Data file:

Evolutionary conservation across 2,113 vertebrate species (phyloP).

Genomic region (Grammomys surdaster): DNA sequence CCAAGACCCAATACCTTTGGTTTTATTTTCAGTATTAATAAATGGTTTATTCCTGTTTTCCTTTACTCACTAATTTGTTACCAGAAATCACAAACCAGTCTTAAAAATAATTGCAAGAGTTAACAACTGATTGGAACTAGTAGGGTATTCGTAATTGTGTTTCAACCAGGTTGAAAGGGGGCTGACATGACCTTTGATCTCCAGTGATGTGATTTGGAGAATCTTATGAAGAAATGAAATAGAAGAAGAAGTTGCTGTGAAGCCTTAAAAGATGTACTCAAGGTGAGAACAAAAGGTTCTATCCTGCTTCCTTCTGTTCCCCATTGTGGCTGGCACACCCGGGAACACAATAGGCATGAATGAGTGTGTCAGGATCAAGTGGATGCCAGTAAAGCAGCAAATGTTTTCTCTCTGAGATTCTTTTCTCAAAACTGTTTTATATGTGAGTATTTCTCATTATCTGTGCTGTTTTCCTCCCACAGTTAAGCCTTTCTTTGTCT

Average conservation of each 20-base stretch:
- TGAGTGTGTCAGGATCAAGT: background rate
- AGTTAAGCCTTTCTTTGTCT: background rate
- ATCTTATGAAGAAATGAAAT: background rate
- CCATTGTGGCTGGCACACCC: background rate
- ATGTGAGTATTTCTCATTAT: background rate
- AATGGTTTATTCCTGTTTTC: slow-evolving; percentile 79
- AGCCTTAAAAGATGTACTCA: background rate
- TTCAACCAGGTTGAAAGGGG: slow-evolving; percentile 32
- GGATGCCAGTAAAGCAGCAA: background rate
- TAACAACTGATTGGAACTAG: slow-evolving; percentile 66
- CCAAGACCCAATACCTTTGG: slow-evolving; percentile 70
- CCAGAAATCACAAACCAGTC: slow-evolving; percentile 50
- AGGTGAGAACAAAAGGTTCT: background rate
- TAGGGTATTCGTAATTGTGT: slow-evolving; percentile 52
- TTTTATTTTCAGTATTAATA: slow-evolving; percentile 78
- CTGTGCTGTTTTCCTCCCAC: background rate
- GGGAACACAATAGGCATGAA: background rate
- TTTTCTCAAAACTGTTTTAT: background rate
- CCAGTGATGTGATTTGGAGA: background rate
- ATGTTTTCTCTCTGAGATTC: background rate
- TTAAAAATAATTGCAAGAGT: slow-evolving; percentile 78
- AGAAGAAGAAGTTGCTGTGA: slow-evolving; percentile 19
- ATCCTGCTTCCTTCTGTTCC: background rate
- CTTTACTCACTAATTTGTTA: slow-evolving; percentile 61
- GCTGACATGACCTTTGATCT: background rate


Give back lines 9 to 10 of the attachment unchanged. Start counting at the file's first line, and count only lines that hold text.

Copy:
- AATGGTTTATTCCTGTTTTC: slow-evolving; percentile 79
- AGCCTTAAAAGATGTACTCA: background rate